The roman aesthetic sense
Bulgari is an Italian luxury brand known for its jewellery, watches, fragrances, accessories and leather goods. Currently part of the LVMH Group, Bulgari was founded in the region of Epirus, Greece, in 1884 by the silversmith Sotirios Boulgaris.
Splendid precious stones, exceptional know-how, modern and dynamic creations is inspired by the Roman aesthetic sense of Bulgari.
The Voulgaris were a silversmithing family from the Epirus region of Greece. Whether or not the Voulgaris family of Corfu and the Voulgaris family of the Italian jewelers Bulgari from Epirus share the same paternal line is unclear, but the count Stefanos Voulgaris denied that the Bulgari family of the Italian jewelers family is genealogically related to the Voulgaris family of Corfu.
According to chronicles of the Voulgaris family written in Venetian Corfu, the “Voulgaris family of Saint Spyridon of Corfu” descend from the royal figures of “barbarian” peoples, as Greeks used to call everybody who is not Christianized, from the Volga river, who “finally settled in Moesia near the Balkan – Haemus mountains, located in Bulgaria”, so the founding father of this family was described as a descendant of Prince Stefan Lazarević in the 16th century testament of the family, becoming such by taking refugee in the Venetian island Corfu.
The founder of the Bulgari brand is Sotirios Voulgaris, who was born in March 1857 and came from the Epirus Village in the Balkans.
In its early years, Bulgari was known for silver pieces that borrowed elements from Byzantine and Islamic art, combining them with floral motifs. At the time, Paris was the apex of fashion and creativity, and its trends influenced Sotirio’s designs for decades: jewels of the early 20s were characterised by platinum Art Deco settings while those of the 30s featured geometric diamond motifs—sometimes set in combination with coloured gemstones. Convertible jewels were also popular during the time, and one of Bulgari’s major piece was the Trombino, a small trumpet-shaped ring.
During the Second World War, most new jewellery was crafted out of gold, as gems were scarce, and designs became more natural feeling. As the 1940s came to a close, Bulgari introduced Serpenti bracelet-watches.
The year 2000 was the beginning of an increasingly aggressive period of verticalization for Bulgari, with the acquisition of the luxury watchmaking brands Daniel Roth and Gérald Genta, followed by the takeover of the jewelry firm Crova and of other companies that specialized in leather goods and watchmaking. The opening of the first Bulgari Hotel in Milan in 2004 further confirmed the expansion strategy of the brand, and was the result of a joint venture with Luxury Group, a division of Marriott International.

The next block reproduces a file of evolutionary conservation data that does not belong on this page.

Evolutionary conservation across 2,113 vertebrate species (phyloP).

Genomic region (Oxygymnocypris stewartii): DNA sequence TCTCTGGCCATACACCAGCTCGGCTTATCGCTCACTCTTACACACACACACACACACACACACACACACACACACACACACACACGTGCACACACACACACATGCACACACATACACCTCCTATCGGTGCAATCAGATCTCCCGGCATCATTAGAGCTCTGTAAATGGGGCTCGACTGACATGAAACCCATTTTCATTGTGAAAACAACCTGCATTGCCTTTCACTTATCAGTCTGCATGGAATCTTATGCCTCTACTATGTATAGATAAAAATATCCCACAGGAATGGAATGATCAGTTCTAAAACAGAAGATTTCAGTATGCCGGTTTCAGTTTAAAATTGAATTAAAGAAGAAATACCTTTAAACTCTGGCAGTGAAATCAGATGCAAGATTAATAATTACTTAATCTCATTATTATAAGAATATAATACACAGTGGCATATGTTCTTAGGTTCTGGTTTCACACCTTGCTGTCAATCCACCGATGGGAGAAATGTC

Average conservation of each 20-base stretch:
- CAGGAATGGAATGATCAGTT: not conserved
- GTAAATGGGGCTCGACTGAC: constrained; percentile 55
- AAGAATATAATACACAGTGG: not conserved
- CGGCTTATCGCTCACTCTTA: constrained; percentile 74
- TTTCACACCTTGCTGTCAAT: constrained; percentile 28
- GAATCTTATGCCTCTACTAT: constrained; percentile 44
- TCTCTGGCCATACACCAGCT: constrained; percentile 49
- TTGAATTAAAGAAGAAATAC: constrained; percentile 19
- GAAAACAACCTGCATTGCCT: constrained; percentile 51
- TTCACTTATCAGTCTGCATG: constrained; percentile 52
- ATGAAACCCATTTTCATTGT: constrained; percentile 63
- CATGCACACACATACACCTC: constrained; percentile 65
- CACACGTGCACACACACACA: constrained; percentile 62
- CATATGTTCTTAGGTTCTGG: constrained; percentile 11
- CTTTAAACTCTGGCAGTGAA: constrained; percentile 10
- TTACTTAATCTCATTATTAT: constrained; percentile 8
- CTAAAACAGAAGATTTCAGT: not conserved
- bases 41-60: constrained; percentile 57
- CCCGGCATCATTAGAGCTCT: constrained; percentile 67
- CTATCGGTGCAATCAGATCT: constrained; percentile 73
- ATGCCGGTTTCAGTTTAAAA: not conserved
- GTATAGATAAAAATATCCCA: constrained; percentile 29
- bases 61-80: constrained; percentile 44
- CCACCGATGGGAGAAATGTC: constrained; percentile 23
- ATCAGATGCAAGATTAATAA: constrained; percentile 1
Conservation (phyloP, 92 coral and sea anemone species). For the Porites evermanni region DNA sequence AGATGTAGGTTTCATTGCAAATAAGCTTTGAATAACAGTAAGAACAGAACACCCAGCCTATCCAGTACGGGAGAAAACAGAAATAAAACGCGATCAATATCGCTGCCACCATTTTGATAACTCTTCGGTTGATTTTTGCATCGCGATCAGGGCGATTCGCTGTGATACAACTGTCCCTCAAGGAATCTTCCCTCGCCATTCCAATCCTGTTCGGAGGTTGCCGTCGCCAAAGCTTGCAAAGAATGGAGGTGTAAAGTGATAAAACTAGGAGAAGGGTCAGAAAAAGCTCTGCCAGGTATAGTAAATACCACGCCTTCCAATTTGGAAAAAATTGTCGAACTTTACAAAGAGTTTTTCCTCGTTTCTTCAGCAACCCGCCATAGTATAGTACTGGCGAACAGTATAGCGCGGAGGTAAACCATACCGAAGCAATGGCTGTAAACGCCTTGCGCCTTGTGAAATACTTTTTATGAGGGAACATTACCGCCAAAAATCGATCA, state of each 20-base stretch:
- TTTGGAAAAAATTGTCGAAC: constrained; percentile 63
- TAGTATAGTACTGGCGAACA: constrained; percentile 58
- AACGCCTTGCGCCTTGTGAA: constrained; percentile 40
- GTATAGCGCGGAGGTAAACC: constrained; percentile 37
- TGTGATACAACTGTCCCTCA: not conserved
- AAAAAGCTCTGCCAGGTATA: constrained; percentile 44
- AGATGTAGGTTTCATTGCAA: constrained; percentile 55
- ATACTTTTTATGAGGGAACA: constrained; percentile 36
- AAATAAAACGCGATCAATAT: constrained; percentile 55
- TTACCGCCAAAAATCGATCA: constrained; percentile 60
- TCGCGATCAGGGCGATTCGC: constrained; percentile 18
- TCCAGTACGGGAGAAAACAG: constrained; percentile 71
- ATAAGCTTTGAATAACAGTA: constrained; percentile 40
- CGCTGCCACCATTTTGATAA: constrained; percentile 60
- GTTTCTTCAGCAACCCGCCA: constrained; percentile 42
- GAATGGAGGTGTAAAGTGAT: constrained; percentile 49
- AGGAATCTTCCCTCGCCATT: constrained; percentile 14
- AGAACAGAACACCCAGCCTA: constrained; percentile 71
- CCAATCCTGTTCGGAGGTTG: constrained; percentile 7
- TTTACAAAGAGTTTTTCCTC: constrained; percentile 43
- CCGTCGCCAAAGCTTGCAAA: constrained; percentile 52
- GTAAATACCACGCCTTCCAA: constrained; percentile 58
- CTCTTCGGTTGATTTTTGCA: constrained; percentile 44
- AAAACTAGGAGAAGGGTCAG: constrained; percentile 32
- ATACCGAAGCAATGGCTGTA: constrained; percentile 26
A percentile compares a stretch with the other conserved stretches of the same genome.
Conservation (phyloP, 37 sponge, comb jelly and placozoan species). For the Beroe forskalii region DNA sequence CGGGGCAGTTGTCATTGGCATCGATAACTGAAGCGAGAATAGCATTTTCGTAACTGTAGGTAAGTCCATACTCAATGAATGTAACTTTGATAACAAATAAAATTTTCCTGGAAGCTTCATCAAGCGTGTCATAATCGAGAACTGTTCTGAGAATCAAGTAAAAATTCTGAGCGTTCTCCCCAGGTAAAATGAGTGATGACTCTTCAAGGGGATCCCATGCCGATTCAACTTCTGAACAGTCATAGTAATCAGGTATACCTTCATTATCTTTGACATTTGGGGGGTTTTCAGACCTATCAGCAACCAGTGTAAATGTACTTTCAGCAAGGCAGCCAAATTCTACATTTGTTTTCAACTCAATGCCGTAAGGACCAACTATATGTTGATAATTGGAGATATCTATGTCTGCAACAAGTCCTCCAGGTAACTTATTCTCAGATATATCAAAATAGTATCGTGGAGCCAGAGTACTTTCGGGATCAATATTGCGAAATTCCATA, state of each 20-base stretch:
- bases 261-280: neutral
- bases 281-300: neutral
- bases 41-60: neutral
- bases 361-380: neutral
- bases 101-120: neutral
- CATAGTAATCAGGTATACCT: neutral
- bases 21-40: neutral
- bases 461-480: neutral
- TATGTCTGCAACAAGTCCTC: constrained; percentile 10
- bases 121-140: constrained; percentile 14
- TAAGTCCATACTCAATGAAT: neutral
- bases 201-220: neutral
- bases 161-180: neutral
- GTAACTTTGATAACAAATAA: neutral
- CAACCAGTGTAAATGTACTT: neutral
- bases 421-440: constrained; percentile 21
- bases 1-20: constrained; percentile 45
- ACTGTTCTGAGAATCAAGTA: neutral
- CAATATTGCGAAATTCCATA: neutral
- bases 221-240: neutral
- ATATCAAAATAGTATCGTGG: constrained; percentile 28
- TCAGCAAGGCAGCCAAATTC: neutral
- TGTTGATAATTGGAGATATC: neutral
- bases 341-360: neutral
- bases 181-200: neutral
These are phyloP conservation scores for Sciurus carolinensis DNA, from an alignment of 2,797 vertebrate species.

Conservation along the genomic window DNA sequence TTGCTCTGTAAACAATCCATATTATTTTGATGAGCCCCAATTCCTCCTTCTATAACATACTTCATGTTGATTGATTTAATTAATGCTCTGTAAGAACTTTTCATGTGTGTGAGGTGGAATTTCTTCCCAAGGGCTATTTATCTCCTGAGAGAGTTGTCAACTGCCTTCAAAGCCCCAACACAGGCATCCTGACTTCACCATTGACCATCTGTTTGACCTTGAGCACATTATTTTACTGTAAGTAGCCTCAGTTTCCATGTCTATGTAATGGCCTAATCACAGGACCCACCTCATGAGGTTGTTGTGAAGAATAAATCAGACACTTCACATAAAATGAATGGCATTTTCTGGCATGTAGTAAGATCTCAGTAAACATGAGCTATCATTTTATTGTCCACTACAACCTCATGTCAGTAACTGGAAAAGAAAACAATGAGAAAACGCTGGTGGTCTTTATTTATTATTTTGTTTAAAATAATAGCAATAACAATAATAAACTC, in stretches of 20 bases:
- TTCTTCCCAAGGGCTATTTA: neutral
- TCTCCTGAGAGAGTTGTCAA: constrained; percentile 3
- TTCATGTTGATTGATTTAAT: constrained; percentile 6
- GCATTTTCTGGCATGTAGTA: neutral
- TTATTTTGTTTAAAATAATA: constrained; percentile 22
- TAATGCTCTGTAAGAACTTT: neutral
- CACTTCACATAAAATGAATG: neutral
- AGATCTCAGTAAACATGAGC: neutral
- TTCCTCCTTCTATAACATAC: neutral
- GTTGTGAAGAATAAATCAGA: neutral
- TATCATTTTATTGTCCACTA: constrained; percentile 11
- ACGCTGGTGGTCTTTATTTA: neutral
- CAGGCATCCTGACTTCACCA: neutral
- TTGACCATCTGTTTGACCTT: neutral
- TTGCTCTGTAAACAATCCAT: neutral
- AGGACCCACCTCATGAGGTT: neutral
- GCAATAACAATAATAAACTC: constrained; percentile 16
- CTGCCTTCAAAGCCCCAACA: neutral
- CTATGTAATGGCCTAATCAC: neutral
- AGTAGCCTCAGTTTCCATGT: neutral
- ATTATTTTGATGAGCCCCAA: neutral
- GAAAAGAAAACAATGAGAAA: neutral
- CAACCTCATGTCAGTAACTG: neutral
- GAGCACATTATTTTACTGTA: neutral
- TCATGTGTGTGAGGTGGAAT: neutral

In 2009, the snake—a motif that appeared in Bulgari collections from the 1960s—re-emerged as the emblem of the Serpenti collection.
In 2011, Bulgari signed a strategic alliance with LVMH Moet Hennessy Louis Vuitton SA, the world’s leading luxury group. Then an acquisition was concluded on 2011. The takeover doubled the size of LVMH’s watches and jewelry unit, which at the time of the acquisition included Tag Heuer timepieces and De Beers diamond necklaces.
In 2014, Bulgari celebrated the 130th anniversary of the brand. To mark the occasion, the shop at Via Condotti 10 was “reimagined” by the architect Peter Marino, and reopened. On the same day, the brand donated €1.5 million to the city of Rome for the restoration of the Spanish Steps. A few months after the Grand Opening, the DOMVS was inaugurated in the redesigned Bulgari boutique, creating a gallery space to house of Bulgari’s Heritage Collection.
In 2017, Bulgari opened a new jewelry manufacturing headquarters in Valenza. The largest in Europe, the Manufacture has been given a Gold LEED (Leadership in Energy & Environmental Design) certification for sustainability in its design.